In our society, and in our language, we have conventions. These conventions help us make sense of things. But they can also *limit* sense-making.
Take the conventional gender binary, for example. How many people living inside it realize that it is artificial? We know it is because in some pre-colonial and non-Western cultures, gender taxonomies have evolved that aren’t strictly binary. Yet this binary stubbornly persists in our wayfinding, in our public and private architecture, and even in our language, constraining our sense-making. Binaries and other forms of categorization are considered to be born of logical necessity, but how logical, and how necessary, truly, are they?
In this talk we’re going to confront these uncomfortable questions head-on. We’re going to explore how conventions and categories, at a root level, are the greatest responsibility and the most difficult challenge of information architects. We’re not just going to talk about bathroom signs, we’re going to attempt to provoke a conversation aimed at the heart of how our society imposes imperfect categories on its members, and demonstrate with specific examples of design artifacts, what the consequences, both visible, and invisible, of this force-fitting can be.
We hope the discomfort that is inherent in this conversation forces people to confront the real-world human effects of the sense-making we all do as professionals and as humans.
About the speakers
Bram Wessel (He/Him) is an information architect, husband, and father. His experiences as a parent of a gender-transitioning, neuro-atypical child have reinforced his strong conviction that as we plunge headlong into the unplanned remaking of our society through the digitization of experience, we must vigilantly preserve that which makes us human. Bram has advocated for human needs and goals in his IA and UX work for a diverse array of organizations as co-founder of Factor, an information architecture and human experience consultancy.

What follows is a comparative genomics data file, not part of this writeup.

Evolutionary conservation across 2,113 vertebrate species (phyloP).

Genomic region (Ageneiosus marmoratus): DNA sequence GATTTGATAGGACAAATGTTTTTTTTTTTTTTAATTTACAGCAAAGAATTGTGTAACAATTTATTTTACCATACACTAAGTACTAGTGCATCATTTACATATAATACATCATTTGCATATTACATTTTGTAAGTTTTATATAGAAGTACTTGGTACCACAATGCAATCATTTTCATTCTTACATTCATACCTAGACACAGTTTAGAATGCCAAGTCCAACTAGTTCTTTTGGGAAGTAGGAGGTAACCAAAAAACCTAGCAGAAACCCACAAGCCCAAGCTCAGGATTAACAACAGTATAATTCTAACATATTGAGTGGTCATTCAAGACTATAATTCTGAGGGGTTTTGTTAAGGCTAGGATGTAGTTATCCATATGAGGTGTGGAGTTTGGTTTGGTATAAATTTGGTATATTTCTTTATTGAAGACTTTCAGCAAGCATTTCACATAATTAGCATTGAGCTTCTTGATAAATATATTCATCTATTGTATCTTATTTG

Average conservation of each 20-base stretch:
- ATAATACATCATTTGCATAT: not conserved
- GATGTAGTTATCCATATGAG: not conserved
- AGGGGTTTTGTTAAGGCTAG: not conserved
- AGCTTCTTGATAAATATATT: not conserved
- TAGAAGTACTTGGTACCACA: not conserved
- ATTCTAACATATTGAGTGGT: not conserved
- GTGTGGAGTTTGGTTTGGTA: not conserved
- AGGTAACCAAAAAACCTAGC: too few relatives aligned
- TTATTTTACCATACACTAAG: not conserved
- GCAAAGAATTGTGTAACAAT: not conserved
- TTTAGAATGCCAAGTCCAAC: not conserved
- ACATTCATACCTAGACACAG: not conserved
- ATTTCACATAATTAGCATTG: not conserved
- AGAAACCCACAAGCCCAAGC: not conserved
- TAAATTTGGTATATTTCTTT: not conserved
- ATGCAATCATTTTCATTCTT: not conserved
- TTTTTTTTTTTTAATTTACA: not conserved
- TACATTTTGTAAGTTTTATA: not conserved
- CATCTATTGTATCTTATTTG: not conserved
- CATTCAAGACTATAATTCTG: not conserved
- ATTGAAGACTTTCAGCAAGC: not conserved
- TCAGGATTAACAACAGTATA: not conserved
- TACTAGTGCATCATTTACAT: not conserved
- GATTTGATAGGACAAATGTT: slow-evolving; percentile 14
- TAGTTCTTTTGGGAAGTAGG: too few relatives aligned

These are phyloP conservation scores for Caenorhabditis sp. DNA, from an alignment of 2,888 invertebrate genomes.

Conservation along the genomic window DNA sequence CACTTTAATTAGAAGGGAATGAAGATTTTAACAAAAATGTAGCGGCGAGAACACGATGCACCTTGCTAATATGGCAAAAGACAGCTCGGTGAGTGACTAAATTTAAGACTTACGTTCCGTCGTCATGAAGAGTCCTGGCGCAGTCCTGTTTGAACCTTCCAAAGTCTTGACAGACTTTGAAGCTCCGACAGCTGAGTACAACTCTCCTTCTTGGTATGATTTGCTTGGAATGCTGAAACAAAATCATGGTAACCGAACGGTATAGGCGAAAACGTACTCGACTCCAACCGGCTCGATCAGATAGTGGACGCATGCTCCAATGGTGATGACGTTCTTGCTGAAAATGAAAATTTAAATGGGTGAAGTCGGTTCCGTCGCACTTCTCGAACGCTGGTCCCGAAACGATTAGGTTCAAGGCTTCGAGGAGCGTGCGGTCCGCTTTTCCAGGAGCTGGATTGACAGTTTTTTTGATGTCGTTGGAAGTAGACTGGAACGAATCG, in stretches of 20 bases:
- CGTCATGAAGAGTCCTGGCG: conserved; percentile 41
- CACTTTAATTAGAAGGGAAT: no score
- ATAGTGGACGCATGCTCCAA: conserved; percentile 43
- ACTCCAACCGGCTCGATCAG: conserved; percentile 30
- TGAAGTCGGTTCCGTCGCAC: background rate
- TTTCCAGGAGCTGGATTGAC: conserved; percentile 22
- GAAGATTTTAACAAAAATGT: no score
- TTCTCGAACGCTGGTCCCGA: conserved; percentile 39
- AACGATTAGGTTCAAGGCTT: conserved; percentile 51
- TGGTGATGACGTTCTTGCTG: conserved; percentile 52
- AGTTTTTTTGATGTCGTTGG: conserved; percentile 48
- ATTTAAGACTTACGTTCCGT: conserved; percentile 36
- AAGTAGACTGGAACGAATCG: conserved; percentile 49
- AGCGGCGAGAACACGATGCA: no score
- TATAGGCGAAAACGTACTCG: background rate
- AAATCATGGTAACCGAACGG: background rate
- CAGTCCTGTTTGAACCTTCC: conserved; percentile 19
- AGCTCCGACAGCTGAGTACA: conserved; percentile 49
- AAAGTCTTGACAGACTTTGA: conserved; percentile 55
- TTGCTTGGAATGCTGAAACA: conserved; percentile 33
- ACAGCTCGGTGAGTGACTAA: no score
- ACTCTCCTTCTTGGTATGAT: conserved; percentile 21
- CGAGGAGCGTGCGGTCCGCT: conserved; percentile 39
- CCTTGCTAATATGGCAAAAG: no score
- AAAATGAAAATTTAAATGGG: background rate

Bram co-produced Interaction ‘19, the Interaction Design Association (IxDA) conference which was held in Seattle in February 2019. In addition to Interaction 19, Bram has spoken at or helped organize conferences such as Interaction 18, World IA Day, UX Week, ConveyUX, Seattle Interactive Conference, Taxonomy Bootcamp, Enterprise Search & Discovery, InfoCamp Seattle, and Seattle Design Festival. Bram assists with the planning of the IAC’s Academics and Practitioners Roundtable. He also takes pride in Factor’s six years sponsorship of World IA Day Seattle, support of the IAC’s scholarship program, and support of various regional UX and IA community meetups and workshops.
Bram is committed to educating the next generation of practitioners as an instructor of Information Architecture at the School of Visual Concepts, and as a guest lecturer at the University of Washington’s MCDM and MLIS programs. Bram is also a past board member of InfoCamp Seattle, the Information Architecture Institute and IxDA Seattle.
In his spare time, Bram enjoys fly-fishing, shellfish farming, and listening to his son Deck’s punk band practice.
Deck Wessel (He/Him) is a sophomore at the Center School, an arts-focused program in the Seattle School District. Deck is studying studio art, poetry, and drama along with his standard academic classes. Deck is Co-Captain of the Center School’s Improv Club and has appeared in the School’s productions of Romeo and Juliet, and A Mid-Winter Fever Dream. In summers, Deck tutors at John Rogers Elementary through an extension program of the Seattle School District.
Deck wishes to address the IA community because he knows from his father’s work that it’s a community that is concerned with how we label, define, and categorize things for greater understanding. As a teen who has transitioned from the gender he was assigned at birth, Deck speaks with authority and insight about what it’s like to live inside a society where normative identities, whether they are gender, physical ability, or neurology driven, are often imposed, and sometimes coerced. He has experienced first-hand how our language, institutions, and infrastructure are ill-equipped to accommodate non-conforming identities.
In his spare time, Deck plays bass guitar in a punk band with his friends.